We are thrilled to announce a new addition to our Ambassador team, Yasmin Lara. Yasmin is a quad JNCIE and the 1st female to achieve this designation! She has a great story about how she got started in the Networking industry, find out more in our Q&A.
Welcome to the team Yasmin!
What did you want to be growing up; did you see yourself where you are now?
There are a couple of interesting stories here.
My Dad is an Electrical Engineer, and yes, he is my Dad, but many people can attest to what I am going to say: He is the best engineer ever,! one of the smartest people I have ever met, and someone who can do anything, anything! From designing a PBX, to building a wood box to ship a painting overseas (leaving the FedEx guy speechless), all with the most incredible perfection.I grew up watching him fix the TV, the car, my toys… and whatever everybody (including family members, neighbors, friends) brought to him.He helped me with my school projects, from a simple drawing, to building house models and other things. All while loving every second of the process. All I wanted to be when I was a little girl was someone like him. I followed him around the house asking questions, and helping him (you know, passing him the screwdriver, or the pliers). I wanted to know what those drawings he used to bring home from the office (the PBX’s schematics), and all those awesome electronic components of different colors and sizes that look somehow like LEGO did; sooo fascinating. And I guess it’s true when people say that the apple doesn’t fall far from the tree, because even though I can’t never ever in a million years claim that I am smart like him, I did get something going on in my brain for math, physics, logic, science, and technology.I LOVED those classes in school, and always got good grades on them.
I was also lucky that my Dad had absolutely no concept in his mind of: “girls don’t do those things” so he had no problems with me using his tools, or trying to fix stuff around the house (including that old rotary dial telephone that gave me a painful electric shock, because I tried to repair it without unplugging it from the wall - he only knew about that event just recently BTW).So, at the young age of 11 years old, I declared: “I am going to be an Engineer!” and actually chose the college I wanted to go – Universidad Simon Bolivar (only because the campus was pretty – we used to go there to ride our bikes – and because I was told that it was one of the best in the country, and that there, I could become an Engineer).I only applied to that college on my senior high school year, to the dismay of my friends and Mom, but I put my heart and brain into it, and I was admitted. I imagine my Dad had no doubts I would, because he never said anything about my lack of applications anywhere else. 6 years later I was an Electronic Engineer!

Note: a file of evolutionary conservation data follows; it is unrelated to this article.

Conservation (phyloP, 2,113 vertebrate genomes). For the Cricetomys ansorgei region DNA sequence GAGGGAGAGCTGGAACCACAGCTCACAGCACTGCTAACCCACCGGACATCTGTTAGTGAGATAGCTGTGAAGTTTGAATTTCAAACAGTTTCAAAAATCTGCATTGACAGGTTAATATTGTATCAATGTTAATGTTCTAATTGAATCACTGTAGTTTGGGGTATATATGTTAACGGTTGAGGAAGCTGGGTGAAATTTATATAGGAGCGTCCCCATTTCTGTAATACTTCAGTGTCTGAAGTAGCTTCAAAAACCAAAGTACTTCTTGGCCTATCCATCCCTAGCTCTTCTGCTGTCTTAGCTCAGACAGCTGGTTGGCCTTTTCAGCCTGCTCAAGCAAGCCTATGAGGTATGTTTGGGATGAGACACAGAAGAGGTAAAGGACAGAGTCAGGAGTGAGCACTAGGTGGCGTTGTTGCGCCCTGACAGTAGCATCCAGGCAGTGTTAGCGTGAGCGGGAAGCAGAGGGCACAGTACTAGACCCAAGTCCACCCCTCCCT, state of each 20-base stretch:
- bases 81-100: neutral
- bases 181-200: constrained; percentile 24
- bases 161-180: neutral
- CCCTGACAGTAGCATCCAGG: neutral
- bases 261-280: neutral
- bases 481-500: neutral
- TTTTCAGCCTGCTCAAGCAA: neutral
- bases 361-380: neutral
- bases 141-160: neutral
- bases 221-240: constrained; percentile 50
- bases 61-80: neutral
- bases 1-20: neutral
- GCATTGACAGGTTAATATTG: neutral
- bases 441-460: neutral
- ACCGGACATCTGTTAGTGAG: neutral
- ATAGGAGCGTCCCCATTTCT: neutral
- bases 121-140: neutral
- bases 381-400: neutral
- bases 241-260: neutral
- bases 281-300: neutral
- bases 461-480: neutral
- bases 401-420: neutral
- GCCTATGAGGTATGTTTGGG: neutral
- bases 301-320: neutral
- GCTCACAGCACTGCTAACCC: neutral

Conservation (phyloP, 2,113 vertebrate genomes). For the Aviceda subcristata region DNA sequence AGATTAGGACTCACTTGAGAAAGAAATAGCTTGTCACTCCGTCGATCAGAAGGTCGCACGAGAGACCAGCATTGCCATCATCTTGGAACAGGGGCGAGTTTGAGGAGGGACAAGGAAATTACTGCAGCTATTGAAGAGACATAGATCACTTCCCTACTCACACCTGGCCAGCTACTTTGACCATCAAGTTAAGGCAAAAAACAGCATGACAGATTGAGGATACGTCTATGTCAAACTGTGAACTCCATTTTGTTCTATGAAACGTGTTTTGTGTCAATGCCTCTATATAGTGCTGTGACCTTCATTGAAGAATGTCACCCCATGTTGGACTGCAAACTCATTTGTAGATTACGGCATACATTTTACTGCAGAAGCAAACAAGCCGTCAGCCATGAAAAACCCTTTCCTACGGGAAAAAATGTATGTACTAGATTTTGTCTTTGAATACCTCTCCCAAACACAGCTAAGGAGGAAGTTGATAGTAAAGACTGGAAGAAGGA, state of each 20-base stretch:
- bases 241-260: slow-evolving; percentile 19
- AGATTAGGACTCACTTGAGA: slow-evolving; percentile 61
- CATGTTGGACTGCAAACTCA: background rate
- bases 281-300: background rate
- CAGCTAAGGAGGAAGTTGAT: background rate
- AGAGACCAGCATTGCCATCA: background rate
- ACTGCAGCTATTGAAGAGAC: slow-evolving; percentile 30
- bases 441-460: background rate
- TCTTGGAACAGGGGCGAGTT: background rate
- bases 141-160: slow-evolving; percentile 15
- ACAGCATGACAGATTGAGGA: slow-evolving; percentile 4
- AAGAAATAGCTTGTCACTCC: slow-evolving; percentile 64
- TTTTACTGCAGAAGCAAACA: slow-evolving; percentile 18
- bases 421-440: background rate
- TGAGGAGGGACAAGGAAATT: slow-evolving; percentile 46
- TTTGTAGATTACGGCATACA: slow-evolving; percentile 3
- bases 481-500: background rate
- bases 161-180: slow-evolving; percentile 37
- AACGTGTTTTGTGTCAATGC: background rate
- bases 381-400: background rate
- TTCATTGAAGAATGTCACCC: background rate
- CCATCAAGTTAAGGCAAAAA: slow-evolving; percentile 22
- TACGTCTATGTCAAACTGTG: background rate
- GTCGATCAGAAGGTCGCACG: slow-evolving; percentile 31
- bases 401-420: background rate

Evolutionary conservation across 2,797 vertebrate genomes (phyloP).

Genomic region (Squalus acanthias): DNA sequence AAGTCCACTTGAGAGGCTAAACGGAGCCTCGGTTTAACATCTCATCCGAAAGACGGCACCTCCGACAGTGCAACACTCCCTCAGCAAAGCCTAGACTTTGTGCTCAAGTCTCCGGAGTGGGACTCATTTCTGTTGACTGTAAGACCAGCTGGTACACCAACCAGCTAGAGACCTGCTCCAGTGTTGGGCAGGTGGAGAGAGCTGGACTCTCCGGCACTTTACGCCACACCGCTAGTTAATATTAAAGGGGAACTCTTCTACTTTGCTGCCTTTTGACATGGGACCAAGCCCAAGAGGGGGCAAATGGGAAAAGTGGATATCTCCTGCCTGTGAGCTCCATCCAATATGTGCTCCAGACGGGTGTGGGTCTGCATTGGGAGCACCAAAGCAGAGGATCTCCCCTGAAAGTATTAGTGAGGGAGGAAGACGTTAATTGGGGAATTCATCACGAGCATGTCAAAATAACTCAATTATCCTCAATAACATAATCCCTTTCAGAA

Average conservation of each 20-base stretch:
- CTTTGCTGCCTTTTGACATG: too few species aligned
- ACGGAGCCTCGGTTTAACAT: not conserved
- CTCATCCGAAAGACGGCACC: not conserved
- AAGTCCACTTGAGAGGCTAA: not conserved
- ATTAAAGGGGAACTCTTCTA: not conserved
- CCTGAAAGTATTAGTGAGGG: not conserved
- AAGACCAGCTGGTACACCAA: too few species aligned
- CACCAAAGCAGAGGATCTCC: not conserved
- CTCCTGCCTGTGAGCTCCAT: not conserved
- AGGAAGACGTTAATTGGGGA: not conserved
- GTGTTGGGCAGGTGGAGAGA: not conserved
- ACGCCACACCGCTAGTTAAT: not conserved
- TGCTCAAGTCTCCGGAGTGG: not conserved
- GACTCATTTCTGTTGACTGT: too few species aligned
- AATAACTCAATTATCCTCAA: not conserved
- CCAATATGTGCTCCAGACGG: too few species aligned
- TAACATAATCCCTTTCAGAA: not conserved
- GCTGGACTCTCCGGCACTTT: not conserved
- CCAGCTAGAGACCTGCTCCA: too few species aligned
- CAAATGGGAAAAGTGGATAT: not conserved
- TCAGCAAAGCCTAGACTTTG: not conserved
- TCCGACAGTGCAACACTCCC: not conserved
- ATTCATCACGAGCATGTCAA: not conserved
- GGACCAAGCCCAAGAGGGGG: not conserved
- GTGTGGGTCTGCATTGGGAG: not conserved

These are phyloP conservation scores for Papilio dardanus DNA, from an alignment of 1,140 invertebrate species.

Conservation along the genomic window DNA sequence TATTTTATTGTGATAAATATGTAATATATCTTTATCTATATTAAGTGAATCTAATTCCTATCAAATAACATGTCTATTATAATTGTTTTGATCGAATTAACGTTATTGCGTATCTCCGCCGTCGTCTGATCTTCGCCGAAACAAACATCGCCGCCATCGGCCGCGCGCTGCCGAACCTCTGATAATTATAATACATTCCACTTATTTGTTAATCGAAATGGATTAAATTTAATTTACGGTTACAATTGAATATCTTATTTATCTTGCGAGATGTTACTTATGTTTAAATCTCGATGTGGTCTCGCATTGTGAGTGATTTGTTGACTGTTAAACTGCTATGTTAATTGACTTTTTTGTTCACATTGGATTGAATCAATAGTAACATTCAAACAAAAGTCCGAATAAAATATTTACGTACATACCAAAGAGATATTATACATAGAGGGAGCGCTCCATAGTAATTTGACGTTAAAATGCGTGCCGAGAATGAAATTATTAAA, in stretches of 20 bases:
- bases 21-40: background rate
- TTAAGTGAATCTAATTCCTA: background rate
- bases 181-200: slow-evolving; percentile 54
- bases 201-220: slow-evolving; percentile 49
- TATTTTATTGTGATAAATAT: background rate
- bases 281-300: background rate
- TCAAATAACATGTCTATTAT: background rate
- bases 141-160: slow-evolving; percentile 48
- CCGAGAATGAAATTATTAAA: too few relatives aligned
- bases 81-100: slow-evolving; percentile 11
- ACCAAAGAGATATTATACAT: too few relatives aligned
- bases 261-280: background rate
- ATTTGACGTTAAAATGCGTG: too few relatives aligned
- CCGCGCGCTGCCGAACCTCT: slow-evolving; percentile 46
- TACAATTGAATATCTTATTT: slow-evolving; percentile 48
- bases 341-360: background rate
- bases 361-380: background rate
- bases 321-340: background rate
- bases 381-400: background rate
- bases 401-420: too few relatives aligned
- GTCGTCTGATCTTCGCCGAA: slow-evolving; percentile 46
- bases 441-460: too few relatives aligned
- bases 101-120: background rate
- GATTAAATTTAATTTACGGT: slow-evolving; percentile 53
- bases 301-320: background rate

Now, during those years in college, I went through many courses in Math, Physics, Digital Circuits, and so on, and I enjoyed them all, but there was that one class that ignited a new spark in me: Data Communications! The teacher? Margarita Juanatey: a smart, beautiful, and amazing rock star woman that earned my admiration on the very first class. She taught me about IP, TCP, Ethernet, and routing! I remember that during one of her classes I thought: “OMG! Maybe this is it! I can be an engineer and build networks one day.”
My husband and I went to Colorado to get a Master’s degree in Telecommunications almost right after we graduated from college. (Yes, I met my future husband while becoming an EE – he is also one). And what was my favorite class at CU? Data Communications, from Dr. Harvey Gates, who could make IP packet fragmentation sound like playing a game. My future career was now set in stone.
In parallel with the story of becoming an EE, is the story of becoming an instructor. My Mom was an extraordinary teacher with a passion for making sure her students understood what she was teaching them no matter what. I am sure I also got some of those genes. I discovered early in my life that I enjoyed, and was very good at teaching others, probably with my own personal style. Over the years, I have come to understand that maybe because of the way that I learn (with colors, pictures, tables, trying to put the pieces together, and trying to make sense of the concepts rather than simply memorizing a formula), I understand things in a way that makes it easy for me to explain them to others. Sometimes, I feel like teaching is just the natural next step of my own moment of understanding of something.